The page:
This Day In History: Magellan Reaches The Pacific (1520)


In September 1519, Magellan set sail from Spain in an effort to find a western sea route to the east, and the fabled Spice Islands. Magellan led a flotilla of five ships, manned by 270 men. He first sailed to the West coast of Africa, then crossed the Atlantic to Brazil and then sailed down the western coast of Latin America. He came to the River Plate estuary and explored it as he believed that it could provide a route east. Realizing that it was only a large river he sailed further south to Patagonia. Here he set up winter quarters in Port St Julian. The winter was very hard and supplies ran low. On Easter Sunday, the captains mutinied. They disliked Magellan who was a Portuguese. Magellan was able to secure the support of the men and he was able to crush the revolt.  He hung the ringleader and marooned another on an island. On October 22nd he discovered the strait. This is now known as the Strait of Magellan in his honor. Only three of his ships were by now seaworthy. Magellan entered the straits and for 38 days he tried to navigate the treacherous and stormy waters at the southern tip of Latin America. On this date in history, Magellan and his crews first spotted the waters of what would later be known as the Pacific Ocean.


At first sight of the straits, Magellan had wept for joy. He  ordered his three remaining ships to sail west and for 99 days he was able to navigate his ships west. He did not have any maps to help him and he had to rely on his very considerable navigational skills.  Magellan named the ocean the Pacific, because it was so still and calm. The word Pacific originates in the Latin word for calm and tranquillity.  The men suffered greatly during this part of the expedition and they starved. Indeed many became so hungry that they ate their own shoe leather. Magellan was lucky to reach the island of Guam before another mutiny broke out. After getting some supplies on the island, Magellan then sailed west in search of the Spice Island.  The Spice Islands are located in modern Indonesia and supplied Europe with many precious species such as nutmeg. At this time in Europe, spices were almost worth their weight in gold.  Magellan reached the southern Philippine Island  of Cebu and became involved in a local chief’s war after he offered to convert to Christianity, in return for some military aid. During the fighting, Magellan was hit by a poisoned arrow and he died. His crew left him where he lay and his body was never retrieved.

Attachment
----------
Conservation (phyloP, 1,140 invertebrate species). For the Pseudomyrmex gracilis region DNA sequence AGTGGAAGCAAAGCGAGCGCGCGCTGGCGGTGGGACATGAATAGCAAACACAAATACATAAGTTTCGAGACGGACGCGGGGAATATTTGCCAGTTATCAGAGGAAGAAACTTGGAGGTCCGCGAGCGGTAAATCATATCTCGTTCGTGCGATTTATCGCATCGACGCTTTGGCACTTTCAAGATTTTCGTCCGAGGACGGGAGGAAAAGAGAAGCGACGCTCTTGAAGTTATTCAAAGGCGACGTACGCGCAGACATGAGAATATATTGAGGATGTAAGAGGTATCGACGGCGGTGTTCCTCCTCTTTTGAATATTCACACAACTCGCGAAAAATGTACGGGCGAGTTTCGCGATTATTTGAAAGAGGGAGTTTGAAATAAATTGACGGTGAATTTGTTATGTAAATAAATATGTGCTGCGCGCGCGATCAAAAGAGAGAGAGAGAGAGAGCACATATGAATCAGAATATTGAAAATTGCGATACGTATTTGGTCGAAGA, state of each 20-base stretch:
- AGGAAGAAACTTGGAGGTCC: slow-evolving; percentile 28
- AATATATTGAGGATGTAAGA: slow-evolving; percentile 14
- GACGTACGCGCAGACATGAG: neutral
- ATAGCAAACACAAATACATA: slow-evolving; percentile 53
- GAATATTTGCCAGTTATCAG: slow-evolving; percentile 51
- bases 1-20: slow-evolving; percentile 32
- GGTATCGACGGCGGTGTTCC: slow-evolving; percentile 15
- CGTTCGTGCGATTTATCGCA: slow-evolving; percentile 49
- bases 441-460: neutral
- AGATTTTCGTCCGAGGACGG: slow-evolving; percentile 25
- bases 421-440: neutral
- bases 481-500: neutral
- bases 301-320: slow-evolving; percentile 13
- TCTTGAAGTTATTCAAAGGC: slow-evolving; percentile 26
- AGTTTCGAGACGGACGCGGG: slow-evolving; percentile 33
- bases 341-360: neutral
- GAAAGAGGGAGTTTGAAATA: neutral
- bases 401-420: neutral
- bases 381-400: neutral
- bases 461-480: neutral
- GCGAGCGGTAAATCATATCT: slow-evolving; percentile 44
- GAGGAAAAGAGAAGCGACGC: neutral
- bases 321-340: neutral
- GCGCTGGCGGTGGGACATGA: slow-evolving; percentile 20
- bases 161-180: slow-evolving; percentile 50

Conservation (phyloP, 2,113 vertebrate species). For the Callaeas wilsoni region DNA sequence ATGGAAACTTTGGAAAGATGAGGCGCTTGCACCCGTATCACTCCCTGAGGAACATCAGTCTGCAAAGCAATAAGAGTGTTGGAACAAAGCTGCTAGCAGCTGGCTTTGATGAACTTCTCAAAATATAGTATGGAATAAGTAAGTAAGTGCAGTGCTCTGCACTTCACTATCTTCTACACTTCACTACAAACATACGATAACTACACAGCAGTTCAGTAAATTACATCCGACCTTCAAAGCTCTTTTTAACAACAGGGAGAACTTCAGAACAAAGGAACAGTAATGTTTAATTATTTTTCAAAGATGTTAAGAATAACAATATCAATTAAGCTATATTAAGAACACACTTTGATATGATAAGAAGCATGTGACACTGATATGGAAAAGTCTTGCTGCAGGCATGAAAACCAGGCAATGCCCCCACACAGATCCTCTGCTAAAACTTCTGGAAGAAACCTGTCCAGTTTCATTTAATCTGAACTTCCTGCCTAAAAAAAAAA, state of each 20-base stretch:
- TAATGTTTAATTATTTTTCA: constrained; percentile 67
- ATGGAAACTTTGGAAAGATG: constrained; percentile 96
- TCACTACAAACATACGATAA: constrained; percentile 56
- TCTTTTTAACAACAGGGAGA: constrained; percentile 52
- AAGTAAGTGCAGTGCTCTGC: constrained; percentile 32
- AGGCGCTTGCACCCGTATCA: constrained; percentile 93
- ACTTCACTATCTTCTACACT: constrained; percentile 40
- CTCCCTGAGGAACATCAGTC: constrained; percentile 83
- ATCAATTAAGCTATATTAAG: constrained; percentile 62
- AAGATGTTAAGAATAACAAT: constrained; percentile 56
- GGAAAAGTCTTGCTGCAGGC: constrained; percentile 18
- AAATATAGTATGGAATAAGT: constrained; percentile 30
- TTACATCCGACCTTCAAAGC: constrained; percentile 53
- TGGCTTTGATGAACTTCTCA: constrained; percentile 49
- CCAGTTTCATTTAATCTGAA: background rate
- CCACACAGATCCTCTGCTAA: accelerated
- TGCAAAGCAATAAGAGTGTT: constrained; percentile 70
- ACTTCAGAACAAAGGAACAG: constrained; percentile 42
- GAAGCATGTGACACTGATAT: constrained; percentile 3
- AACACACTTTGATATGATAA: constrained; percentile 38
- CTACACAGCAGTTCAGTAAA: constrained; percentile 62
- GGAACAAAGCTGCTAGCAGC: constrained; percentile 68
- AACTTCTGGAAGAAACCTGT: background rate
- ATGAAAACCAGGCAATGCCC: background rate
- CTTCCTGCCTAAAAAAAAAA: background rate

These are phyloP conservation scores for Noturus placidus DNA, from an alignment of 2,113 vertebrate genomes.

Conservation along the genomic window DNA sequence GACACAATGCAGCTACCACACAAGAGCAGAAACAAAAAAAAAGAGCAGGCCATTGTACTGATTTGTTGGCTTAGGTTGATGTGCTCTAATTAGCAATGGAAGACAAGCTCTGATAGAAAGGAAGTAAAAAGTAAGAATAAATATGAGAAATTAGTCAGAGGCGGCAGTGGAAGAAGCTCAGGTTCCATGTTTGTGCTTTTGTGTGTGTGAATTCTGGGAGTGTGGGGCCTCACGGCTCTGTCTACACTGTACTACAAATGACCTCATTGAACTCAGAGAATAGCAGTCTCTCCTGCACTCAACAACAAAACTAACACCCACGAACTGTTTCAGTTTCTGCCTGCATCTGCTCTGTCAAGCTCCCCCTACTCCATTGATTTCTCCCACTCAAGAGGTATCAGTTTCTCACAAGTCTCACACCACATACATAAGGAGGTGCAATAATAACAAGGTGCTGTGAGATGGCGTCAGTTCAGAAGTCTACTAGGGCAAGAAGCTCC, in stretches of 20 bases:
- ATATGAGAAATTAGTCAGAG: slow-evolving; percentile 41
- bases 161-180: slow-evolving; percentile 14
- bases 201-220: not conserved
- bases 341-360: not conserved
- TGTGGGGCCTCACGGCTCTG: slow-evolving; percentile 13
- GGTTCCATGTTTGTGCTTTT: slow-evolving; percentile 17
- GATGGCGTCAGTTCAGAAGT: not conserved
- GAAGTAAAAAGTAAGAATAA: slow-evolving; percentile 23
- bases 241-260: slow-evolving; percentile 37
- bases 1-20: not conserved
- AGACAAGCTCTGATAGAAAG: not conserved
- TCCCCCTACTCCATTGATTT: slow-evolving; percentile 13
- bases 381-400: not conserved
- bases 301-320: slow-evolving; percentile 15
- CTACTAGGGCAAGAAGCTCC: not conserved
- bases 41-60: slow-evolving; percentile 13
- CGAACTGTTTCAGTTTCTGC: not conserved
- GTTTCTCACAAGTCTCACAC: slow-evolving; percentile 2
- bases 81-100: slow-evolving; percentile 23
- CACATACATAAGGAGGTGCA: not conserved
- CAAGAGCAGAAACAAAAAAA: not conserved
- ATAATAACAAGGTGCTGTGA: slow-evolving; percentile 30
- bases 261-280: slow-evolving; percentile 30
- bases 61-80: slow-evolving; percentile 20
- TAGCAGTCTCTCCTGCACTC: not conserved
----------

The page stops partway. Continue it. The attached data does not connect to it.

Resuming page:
After Magellan’s death, a Basque Navigator by the name of de Elcano took command of the remaining ships. He was able to reach the Spice Island and loaded the remaining ships with spices.  Here one ship decided to return to Europe by the Pacific but was later wrecked.  However, de Elecano persuaded one crew to travel across the Indian Ocean and round the Cape of Good Hope. The ship managed to reach a Spanish port in September 1522. De Elecano had completed the circumnavigation of the globe.  Only a handful of men survived the three-year expedition. Out of the original 270 who left, only some thirty survived and returned home.